Mostly gone but not forgotten: Remembering fondly the video store culture of our youth
As I ponder back to a time when video stores were all the rage in the community, I recall a line from a famous song, “If I could turn back time.”
The rise and fall of the video store was an event that helped shape a significant portion of lives, especially lovers of the most prolific genre in the business. Video stores nowadays are basically obsolete, although there are still a very small amount that continue to stand to this day.
Remember hopping in your car and jetting to the video store on a Friday night? Seeing everyone in your neighborhood there, scouring the shelves for the newest releases. Rows upon rows of cover boxes appealing to your inner most desires and the smell of candy and popcorn percolating throughout the store. It was the locale to be at that time, a place that brought people together.
Hitting the video store each and every week was somewhat of a tradition in my family. It’s where I first discovered my inane, intimate desire for film, especially that of the horror genre. Video stores helped sculpt my life in a number of ways. And thanks to those local stores in my area, I was able to watch and purchase my first horror films.
It was comforting just being around movies, wading through the categories and seeing all the old classic films. I remember fighting tooth and nail with other customers, trying to grab a copy of popular new release that I’d been adamant about viewing. I cherished visiting each week, checking out the majestic wave of new films and adding depth to my ever growing movie knowledge.
Sprouting up sometime around 1977, video stores were magical places filled with mind bending adventures from which you could escape and forget about your woes for a while. It’s where you could lose yourself in another time or dimension for a few hours, putting your problems on the back burner as you searched out the perfect film to view. Places like Blockbuster and Hollywood Video were responsible for my discovery of the specific types of films I enjoyed watching. It’s where I figured out that I have a tendency to love movies that the majority of viewers find drab and repugnant.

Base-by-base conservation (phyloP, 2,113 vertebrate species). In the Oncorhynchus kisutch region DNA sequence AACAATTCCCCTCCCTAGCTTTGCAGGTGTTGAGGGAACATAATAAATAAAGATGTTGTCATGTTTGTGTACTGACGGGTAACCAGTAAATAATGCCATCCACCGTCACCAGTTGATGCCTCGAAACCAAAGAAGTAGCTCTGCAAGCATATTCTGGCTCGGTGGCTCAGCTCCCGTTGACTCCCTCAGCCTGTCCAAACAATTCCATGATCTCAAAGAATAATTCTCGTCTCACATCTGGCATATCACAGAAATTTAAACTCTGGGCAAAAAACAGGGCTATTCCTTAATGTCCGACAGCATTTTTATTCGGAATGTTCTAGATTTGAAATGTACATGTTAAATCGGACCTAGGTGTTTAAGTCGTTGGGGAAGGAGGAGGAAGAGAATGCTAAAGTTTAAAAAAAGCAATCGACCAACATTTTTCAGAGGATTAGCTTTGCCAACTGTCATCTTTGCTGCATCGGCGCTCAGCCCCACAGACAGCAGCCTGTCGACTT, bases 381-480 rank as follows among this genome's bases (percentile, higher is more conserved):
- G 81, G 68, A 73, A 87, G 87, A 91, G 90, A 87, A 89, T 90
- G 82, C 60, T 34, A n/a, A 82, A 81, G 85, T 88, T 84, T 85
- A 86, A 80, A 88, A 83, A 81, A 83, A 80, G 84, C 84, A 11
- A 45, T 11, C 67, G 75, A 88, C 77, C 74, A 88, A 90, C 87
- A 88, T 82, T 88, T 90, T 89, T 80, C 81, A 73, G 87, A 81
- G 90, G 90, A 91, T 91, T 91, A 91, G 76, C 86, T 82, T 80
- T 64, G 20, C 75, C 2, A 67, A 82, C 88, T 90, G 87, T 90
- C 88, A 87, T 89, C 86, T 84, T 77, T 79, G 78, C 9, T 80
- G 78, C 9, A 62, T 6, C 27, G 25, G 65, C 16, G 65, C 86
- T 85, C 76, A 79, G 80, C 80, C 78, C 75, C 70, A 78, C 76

I still remember my dad letting me tagalong as he ventured to a store called “Valley Video” near our house.
It was a small, hole in the wall, mom and pop type store. I was around eight at the time and I remember being drawn to a cover box that displayed a cool, relatively slick looking doll on the front. For weeks on end, every time I was lucky enough to ride along, I would beg and plead with my father to rent the movie with the dolls face on it. Luckily for me, my father eventually gave in and rented the film “Child’s Play”, which would end up being the first horror film I ever had the pleasure of viewing.
I was consumed and amazed at the bright lights and alluring pictures. I remember feeling a deep admiration for the employees behind the counter, hoping one day I could join the ranks and inch myself that much closer to the films I held in such high regards. Little did I know, my path would eventually lead to me becoming a contributing member of a video store family.